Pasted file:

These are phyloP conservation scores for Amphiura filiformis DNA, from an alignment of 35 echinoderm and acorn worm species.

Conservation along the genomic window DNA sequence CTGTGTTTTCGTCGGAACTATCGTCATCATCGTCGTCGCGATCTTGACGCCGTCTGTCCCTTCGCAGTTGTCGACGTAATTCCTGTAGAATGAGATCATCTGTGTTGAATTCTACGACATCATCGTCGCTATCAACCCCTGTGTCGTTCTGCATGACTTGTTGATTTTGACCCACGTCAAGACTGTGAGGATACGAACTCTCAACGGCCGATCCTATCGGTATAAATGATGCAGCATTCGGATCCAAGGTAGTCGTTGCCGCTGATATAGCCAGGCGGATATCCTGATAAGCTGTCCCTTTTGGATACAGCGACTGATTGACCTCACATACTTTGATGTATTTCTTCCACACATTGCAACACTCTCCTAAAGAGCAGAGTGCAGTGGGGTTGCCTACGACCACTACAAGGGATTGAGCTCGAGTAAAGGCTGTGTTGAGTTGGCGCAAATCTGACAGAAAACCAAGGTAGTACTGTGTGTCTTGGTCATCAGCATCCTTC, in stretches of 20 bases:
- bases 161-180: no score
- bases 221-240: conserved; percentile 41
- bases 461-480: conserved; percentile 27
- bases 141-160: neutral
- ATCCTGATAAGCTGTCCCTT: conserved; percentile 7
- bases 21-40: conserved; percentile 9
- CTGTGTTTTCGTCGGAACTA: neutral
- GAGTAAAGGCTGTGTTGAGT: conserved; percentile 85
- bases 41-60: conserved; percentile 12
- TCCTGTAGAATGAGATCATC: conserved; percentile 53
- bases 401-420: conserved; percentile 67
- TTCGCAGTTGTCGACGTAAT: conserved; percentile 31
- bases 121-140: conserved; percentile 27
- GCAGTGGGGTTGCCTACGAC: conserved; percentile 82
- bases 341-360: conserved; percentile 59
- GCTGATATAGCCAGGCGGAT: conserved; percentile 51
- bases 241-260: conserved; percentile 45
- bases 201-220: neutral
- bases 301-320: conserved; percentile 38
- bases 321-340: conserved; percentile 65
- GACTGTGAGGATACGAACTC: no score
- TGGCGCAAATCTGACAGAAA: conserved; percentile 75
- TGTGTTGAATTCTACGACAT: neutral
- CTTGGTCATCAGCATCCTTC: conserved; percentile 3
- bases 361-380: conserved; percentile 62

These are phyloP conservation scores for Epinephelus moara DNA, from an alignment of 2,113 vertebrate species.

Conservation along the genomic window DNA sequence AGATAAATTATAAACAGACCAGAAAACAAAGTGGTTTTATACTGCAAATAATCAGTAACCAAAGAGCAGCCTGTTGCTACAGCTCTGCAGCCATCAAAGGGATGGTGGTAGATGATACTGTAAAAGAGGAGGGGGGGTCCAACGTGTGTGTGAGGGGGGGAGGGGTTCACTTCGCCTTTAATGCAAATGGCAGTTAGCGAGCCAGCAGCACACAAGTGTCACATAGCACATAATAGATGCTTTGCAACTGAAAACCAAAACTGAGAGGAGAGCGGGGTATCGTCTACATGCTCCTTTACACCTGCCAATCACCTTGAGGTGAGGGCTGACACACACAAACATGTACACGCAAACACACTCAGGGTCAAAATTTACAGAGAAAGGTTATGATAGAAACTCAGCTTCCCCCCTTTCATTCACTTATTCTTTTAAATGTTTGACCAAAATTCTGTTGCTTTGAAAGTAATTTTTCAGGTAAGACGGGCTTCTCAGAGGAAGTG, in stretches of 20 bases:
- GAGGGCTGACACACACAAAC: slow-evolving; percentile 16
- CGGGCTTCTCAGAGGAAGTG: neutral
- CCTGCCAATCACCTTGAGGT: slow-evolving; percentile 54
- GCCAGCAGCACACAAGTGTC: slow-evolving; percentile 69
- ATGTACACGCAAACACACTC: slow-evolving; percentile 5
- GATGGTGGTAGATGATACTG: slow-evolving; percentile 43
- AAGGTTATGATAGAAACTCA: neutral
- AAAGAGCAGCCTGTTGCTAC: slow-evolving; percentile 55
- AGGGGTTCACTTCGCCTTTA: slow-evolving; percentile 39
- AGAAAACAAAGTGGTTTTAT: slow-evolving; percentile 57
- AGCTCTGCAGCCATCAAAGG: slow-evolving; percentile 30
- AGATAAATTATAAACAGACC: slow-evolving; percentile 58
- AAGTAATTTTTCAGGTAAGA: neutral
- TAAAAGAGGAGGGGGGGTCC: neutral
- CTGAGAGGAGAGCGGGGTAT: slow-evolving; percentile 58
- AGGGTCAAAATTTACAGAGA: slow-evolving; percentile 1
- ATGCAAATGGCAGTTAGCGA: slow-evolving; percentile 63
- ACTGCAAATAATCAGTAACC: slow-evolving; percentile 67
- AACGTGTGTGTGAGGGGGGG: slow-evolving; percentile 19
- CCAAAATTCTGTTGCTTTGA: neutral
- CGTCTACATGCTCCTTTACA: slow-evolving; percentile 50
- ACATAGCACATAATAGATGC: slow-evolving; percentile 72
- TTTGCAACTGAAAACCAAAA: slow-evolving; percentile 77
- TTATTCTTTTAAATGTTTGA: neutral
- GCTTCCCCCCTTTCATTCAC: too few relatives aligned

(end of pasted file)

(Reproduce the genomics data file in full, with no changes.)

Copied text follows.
These are phyloP conservation scores for Amphiura filiformis DNA, from an alignment of 35 echinoderm and acorn worm species.

Conservation along the genomic window DNA sequence CTGTGTTTTCGTCGGAACTATCGTCATCATCGTCGTCGCGATCTTGACGCCGTCTGTCCCTTCGCAGTTGTCGACGTAATTCCTGTAGAATGAGATCATCTGTGTTGAATTCTACGACATCATCGTCGCTATCAACCCCTGTGTCGTTCTGCATGACTTGTTGATTTTGACCCACGTCAAGACTGTGAGGATACGAACTCTCAACGGCCGATCCTATCGGTATAAATGATGCAGCATTCGGATCCAAGGTAGTCGTTGCCGCTGATATAGCCAGGCGGATATCCTGATAAGCTGTCCCTTTTGGATACAGCGACTGATTGACCTCACATACTTTGATGTATTTCTTCCACACATTGCAACACTCTCCTAAAGAGCAGAGTGCAGTGGGGTTGCCTACGACCACTACAAGGGATTGAGCTCGAGTAAAGGCTGTGTTGAGTTGGCGCAAATCTGACAGAAAACCAAGGTAGTACTGTGTGTCTTGGTCATCAGCATCCTTC, in stretches of 20 bases:
- bases 161-180: no score
- bases 221-240: conserved; percentile 41
- bases 461-480: conserved; percentile 27
- bases 141-160: neutral
- ATCCTGATAAGCTGTCCCTT: conserved; percentile 7
- bases 21-40: conserved; percentile 9
- CTGTGTTTTCGTCGGAACTA: neutral
- GAGTAAAGGCTGTGTTGAGT: conserved; percentile 85
- bases 41-60: conserved; percentile 12
- TCCTGTAGAATGAGATCATC: conserved; percentile 53
- bases 401-420: conserved; percentile 67
- TTCGCAGTTGTCGACGTAAT: conserved; percentile 31
- bases 121-140: conserved; percentile 27
- GCAGTGGGGTTGCCTACGAC: conserved; percentile 82
- bases 341-360: conserved; percentile 59
- GCTGATATAGCCAGGCGGAT: conserved; percentile 51
- bases 241-260: conserved; percentile 45
- bases 201-220: neutral
- bases 301-320: conserved; percentile 38
- bases 321-340: conserved; percentile 65
- GACTGTGAGGATACGAACTC: no score
- TGGCGCAAATCTGACAGAAA: conserved; percentile 75
- TGTGTTGAATTCTACGACAT: neutral
- CTTGGTCATCAGCATCCTTC: conserved; percentile 3
- bases 361-380: conserved; percentile 62

These are phyloP conservation scores for Epinephelus moara DNA, from an alignment of 2,113 vertebrate species.

Conservation along the genomic window DNA sequence AGATAAATTATAAACAGACCAGAAAACAAAGTGGTTTTATACTGCAAATAATCAGTAACCAAAGAGCAGCCTGTTGCTACAGCTCTGCAGCCATCAAAGGGATGGTGGTAGATGATACTGTAAAAGAGGAGGGGGGGTCCAACGTGTGTGTGAGGGGGGGAGGGGTTCACTTCGCCTTTAATGCAAATGGCAGTTAGCGAGCCAGCAGCACACAAGTGTCACATAGCACATAATAGATGCTTTGCAACTGAAAACCAAAACTGAGAGGAGAGCGGGGTATCGTCTACATGCTCCTTTACACCTGCCAATCACCTTGAGGTGAGGGCTGACACACACAAACATGTACACGCAAACACACTCAGGGTCAAAATTTACAGAGAAAGGTTATGATAGAAACTCAGCTTCCCCCCTTTCATTCACTTATTCTTTTAAATGTTTGACCAAAATTCTGTTGCTTTGAAAGTAATTTTTCAGGTAAGACGGGCTTCTCAGAGGAAGTG, in stretches of 20 bases:
- GAGGGCTGACACACACAAAC: slow-evolving; percentile 16
- CGGGCTTCTCAGAGGAAGTG: neutral
- CCTGCCAATCACCTTGAGGT: slow-evolving; percentile 54
- GCCAGCAGCACACAAGTGTC: slow-evolving; percentile 69
- ATGTACACGCAAACACACTC: slow-evolving; percentile 5
- GATGGTGGTAGATGATACTG: slow-evolving; percentile 43
- AAGGTTATGATAGAAACTCA: neutral
- AAAGAGCAGCCTGTTGCTAC: slow-evolving; percentile 55
- AGGGGTTCACTTCGCCTTTA: slow-evolving; percentile 39
- AGAAAACAAAGTGGTTTTAT: slow-evolving; percentile 57
- AGCTCTGCAGCCATCAAAGG: slow-evolving; percentile 30
- AGATAAATTATAAACAGACC: slow-evolving; percentile 58
- AAGTAATTTTTCAGGTAAGA: neutral
- TAAAAGAGGAGGGGGGGTCC: neutral
- CTGAGAGGAGAGCGGGGTAT: slow-evolving; percentile 58
- AGGGTCAAAATTTACAGAGA: slow-evolving; percentile 1
- ATGCAAATGGCAGTTAGCGA: slow-evolving; percentile 63
- ACTGCAAATAATCAGTAACC: slow-evolving; percentile 67
- AACGTGTGTGTGAGGGGGGG: slow-evolving; percentile 19
- CCAAAATTCTGTTGCTTTGA: neutral
- CGTCTACATGCTCCTTTACA: slow-evolving; percentile 50
- ACATAGCACATAATAGATGC: slow-evolving; percentile 72
- TTTGCAACTGAAAACCAAAA: slow-evolving; percentile 77
- TTATTCTTTTAAATGTTTGA: neutral
- GCTTCCCCCCTTTCATTCAC: too few relatives aligned